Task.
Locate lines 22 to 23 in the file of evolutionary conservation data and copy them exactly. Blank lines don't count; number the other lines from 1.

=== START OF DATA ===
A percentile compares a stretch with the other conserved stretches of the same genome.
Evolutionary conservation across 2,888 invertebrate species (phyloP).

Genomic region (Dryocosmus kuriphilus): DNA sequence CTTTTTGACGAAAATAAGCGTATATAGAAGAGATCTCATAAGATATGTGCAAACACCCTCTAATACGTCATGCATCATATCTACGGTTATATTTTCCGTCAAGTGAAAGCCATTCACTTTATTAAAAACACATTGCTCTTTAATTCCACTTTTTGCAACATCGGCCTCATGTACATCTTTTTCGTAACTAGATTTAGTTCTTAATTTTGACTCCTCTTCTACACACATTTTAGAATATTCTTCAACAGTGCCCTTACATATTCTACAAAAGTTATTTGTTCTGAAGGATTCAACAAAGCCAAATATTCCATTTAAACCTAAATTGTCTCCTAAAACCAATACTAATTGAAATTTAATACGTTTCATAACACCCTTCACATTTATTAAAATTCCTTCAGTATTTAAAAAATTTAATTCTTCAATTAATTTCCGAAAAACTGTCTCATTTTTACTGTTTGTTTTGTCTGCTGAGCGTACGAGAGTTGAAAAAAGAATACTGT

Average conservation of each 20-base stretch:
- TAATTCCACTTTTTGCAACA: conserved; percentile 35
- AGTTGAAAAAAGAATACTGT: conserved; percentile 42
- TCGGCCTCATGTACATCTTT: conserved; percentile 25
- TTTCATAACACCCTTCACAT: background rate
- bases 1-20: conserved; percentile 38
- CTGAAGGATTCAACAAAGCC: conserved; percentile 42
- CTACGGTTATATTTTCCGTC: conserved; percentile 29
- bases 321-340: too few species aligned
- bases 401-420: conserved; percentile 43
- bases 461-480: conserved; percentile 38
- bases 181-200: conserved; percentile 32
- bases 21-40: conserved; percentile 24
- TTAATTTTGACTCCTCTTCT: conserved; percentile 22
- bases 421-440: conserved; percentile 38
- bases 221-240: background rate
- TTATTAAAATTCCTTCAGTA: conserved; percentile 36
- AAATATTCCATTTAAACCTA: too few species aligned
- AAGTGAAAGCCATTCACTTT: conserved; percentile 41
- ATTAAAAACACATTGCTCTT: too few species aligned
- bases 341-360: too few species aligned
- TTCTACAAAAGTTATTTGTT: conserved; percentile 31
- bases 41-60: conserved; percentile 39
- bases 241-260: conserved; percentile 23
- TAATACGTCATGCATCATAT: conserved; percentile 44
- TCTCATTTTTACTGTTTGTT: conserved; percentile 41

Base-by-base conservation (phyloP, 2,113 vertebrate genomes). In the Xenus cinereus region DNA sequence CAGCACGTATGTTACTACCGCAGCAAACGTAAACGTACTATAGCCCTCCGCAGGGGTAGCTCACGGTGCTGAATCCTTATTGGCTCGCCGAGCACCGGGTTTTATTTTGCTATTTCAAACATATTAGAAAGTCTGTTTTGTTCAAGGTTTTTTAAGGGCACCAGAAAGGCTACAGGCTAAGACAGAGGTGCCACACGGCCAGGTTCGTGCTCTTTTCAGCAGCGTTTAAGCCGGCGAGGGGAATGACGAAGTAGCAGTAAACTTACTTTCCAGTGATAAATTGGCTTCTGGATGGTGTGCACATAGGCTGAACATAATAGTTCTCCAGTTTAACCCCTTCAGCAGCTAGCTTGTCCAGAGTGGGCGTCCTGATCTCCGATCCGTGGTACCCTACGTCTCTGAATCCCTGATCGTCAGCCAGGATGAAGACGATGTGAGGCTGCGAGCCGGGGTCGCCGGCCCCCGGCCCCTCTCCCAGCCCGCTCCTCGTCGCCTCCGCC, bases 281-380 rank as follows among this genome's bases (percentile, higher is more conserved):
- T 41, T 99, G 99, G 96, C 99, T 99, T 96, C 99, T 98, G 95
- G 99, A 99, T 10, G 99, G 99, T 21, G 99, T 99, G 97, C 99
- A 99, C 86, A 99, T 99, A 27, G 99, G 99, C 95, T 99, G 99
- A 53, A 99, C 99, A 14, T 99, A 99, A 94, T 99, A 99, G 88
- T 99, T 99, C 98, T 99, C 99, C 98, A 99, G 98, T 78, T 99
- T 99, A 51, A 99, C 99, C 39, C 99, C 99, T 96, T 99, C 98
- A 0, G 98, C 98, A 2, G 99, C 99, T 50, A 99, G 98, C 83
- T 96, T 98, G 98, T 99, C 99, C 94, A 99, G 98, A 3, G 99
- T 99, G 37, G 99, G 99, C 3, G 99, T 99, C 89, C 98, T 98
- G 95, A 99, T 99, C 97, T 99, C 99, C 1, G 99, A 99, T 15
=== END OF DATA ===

- AAGTGAAAGCCATTCACTTT: conserved; percentile 41
- ATTAAAAACACATTGCTCTT: too few species aligned